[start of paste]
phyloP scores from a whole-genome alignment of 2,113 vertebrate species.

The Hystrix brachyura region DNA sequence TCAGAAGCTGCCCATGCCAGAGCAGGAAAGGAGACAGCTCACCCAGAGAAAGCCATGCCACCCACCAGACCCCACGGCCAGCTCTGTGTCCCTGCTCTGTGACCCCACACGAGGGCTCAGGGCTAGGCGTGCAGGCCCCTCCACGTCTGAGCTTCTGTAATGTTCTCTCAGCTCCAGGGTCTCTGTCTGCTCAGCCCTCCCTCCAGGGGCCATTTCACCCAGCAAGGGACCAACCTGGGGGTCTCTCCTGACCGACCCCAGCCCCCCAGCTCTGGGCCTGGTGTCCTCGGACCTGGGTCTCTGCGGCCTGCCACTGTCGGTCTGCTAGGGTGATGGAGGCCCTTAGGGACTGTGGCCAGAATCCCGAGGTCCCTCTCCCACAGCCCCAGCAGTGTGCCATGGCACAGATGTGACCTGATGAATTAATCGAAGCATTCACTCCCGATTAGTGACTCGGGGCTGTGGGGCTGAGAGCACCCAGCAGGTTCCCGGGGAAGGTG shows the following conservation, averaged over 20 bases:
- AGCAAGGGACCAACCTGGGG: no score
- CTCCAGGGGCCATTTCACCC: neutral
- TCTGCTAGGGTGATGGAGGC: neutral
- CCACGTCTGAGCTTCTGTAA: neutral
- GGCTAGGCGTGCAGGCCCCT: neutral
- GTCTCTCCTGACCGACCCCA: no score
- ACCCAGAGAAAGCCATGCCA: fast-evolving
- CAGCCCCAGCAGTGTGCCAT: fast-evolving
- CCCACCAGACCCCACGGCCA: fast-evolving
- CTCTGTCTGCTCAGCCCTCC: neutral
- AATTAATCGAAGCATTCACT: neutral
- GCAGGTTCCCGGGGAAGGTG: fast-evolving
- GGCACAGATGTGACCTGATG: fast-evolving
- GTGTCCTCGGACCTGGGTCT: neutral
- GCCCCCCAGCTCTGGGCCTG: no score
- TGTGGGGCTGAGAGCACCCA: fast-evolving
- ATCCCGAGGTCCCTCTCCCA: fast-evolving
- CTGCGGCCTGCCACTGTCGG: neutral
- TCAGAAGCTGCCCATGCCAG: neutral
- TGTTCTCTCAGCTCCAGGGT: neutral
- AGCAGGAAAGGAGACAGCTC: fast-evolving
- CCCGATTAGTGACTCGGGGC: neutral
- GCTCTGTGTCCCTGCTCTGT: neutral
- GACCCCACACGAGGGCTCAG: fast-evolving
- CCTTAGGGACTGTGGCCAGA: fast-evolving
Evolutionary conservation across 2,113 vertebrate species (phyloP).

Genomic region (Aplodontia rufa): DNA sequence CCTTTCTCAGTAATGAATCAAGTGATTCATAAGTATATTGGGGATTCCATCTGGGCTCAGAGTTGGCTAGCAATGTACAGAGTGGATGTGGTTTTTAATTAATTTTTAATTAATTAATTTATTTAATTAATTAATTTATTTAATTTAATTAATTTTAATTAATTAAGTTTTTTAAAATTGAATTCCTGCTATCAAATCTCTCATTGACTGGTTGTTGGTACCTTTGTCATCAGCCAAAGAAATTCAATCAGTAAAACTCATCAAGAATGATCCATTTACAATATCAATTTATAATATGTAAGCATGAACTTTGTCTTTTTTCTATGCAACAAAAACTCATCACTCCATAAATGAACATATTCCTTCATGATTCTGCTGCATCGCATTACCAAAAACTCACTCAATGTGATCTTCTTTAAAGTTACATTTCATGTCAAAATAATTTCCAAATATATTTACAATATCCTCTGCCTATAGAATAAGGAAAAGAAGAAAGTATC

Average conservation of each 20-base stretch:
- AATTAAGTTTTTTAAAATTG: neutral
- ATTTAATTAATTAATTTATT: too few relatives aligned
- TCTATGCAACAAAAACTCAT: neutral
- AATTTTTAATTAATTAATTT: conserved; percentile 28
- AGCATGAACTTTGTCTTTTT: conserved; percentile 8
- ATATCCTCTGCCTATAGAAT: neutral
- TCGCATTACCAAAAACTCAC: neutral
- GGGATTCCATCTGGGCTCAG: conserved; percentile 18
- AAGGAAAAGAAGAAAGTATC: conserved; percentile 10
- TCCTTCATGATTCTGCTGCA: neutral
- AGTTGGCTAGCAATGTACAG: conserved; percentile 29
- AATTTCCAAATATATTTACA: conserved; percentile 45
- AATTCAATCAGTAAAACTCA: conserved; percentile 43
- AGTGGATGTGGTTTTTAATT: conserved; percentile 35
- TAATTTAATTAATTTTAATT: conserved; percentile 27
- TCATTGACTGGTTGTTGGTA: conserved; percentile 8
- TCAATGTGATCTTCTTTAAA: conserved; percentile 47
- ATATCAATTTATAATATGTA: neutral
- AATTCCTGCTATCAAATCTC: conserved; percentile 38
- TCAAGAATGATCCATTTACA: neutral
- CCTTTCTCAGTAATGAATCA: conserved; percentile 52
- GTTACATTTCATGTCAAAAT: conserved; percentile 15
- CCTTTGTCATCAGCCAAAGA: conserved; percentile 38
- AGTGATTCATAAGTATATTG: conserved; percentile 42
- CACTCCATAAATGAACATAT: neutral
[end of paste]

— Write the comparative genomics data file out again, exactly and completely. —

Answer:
phyloP scores from a whole-genome alignment of 2,113 vertebrate species.

The Hystrix brachyura region DNA sequence TCAGAAGCTGCCCATGCCAGAGCAGGAAAGGAGACAGCTCACCCAGAGAAAGCCATGCCACCCACCAGACCCCACGGCCAGCTCTGTGTCCCTGCTCTGTGACCCCACACGAGGGCTCAGGGCTAGGCGTGCAGGCCCCTCCACGTCTGAGCTTCTGTAATGTTCTCTCAGCTCCAGGGTCTCTGTCTGCTCAGCCCTCCCTCCAGGGGCCATTTCACCCAGCAAGGGACCAACCTGGGGGTCTCTCCTGACCGACCCCAGCCCCCCAGCTCTGGGCCTGGTGTCCTCGGACCTGGGTCTCTGCGGCCTGCCACTGTCGGTCTGCTAGGGTGATGGAGGCCCTTAGGGACTGTGGCCAGAATCCCGAGGTCCCTCTCCCACAGCCCCAGCAGTGTGCCATGGCACAGATGTGACCTGATGAATTAATCGAAGCATTCACTCCCGATTAGTGACTCGGGGCTGTGGGGCTGAGAGCACCCAGCAGGTTCCCGGGGAAGGTG shows the following conservation, averaged over 20 bases:
- AGCAAGGGACCAACCTGGGG: no score
- CTCCAGGGGCCATTTCACCC: neutral
- TCTGCTAGGGTGATGGAGGC: neutral
- CCACGTCTGAGCTTCTGTAA: neutral
- GGCTAGGCGTGCAGGCCCCT: neutral
- GTCTCTCCTGACCGACCCCA: no score
- ACCCAGAGAAAGCCATGCCA: fast-evolving
- CAGCCCCAGCAGTGTGCCAT: fast-evolving
- CCCACCAGACCCCACGGCCA: fast-evolving
- CTCTGTCTGCTCAGCCCTCC: neutral
- AATTAATCGAAGCATTCACT: neutral
- GCAGGTTCCCGGGGAAGGTG: fast-evolving
- GGCACAGATGTGACCTGATG: fast-evolving
- GTGTCCTCGGACCTGGGTCT: neutral
- GCCCCCCAGCTCTGGGCCTG: no score
- TGTGGGGCTGAGAGCACCCA: fast-evolving
- ATCCCGAGGTCCCTCTCCCA: fast-evolving
- CTGCGGCCTGCCACTGTCGG: neutral
- TCAGAAGCTGCCCATGCCAG: neutral
- TGTTCTCTCAGCTCCAGGGT: neutral
- AGCAGGAAAGGAGACAGCTC: fast-evolving
- CCCGATTAGTGACTCGGGGC: neutral
- GCTCTGTGTCCCTGCTCTGT: neutral
- GACCCCACACGAGGGCTCAG: fast-evolving
- CCTTAGGGACTGTGGCCAGA: fast-evolving
Evolutionary conservation across 2,113 vertebrate species (phyloP).

Genomic region (Aplodontia rufa): DNA sequence CCTTTCTCAGTAATGAATCAAGTGATTCATAAGTATATTGGGGATTCCATCTGGGCTCAGAGTTGGCTAGCAATGTACAGAGTGGATGTGGTTTTTAATTAATTTTTAATTAATTAATTTATTTAATTAATTAATTTATTTAATTTAATTAATTTTAATTAATTAAGTTTTTTAAAATTGAATTCCTGCTATCAAATCTCTCATTGACTGGTTGTTGGTACCTTTGTCATCAGCCAAAGAAATTCAATCAGTAAAACTCATCAAGAATGATCCATTTACAATATCAATTTATAATATGTAAGCATGAACTTTGTCTTTTTTCTATGCAACAAAAACTCATCACTCCATAAATGAACATATTCCTTCATGATTCTGCTGCATCGCATTACCAAAAACTCACTCAATGTGATCTTCTTTAAAGTTACATTTCATGTCAAAATAATTTCCAAATATATTTACAATATCCTCTGCCTATAGAATAAGGAAAAGAAGAAAGTATC

Average conservation of each 20-base stretch:
- AATTAAGTTTTTTAAAATTG: neutral
- ATTTAATTAATTAATTTATT: too few relatives aligned
- TCTATGCAACAAAAACTCAT: neutral
- AATTTTTAATTAATTAATTT: conserved; percentile 28
- AGCATGAACTTTGTCTTTTT: conserved; percentile 8
- ATATCCTCTGCCTATAGAAT: neutral
- TCGCATTACCAAAAACTCAC: neutral
- GGGATTCCATCTGGGCTCAG: conserved; percentile 18
- AAGGAAAAGAAGAAAGTATC: conserved; percentile 10
- TCCTTCATGATTCTGCTGCA: neutral
- AGTTGGCTAGCAATGTACAG: conserved; percentile 29
- AATTTCCAAATATATTTACA: conserved; percentile 45
- AATTCAATCAGTAAAACTCA: conserved; percentile 43
- AGTGGATGTGGTTTTTAATT: conserved; percentile 35
- TAATTTAATTAATTTTAATT: conserved; percentile 27
- TCATTGACTGGTTGTTGGTA: conserved; percentile 8
- TCAATGTGATCTTCTTTAAA: conserved; percentile 47
- ATATCAATTTATAATATGTA: neutral
- AATTCCTGCTATCAAATCTC: conserved; percentile 38
- TCAAGAATGATCCATTTACA: neutral
- CCTTTCTCAGTAATGAATCA: conserved; percentile 52
- GTTACATTTCATGTCAAAAT: conserved; percentile 15
- CCTTTGTCATCAGCCAAAGA: conserved; percentile 38
- AGTGATTCATAAGTATATTG: conserved; percentile 42
- CACTCCATAAATGAACATAT: neutral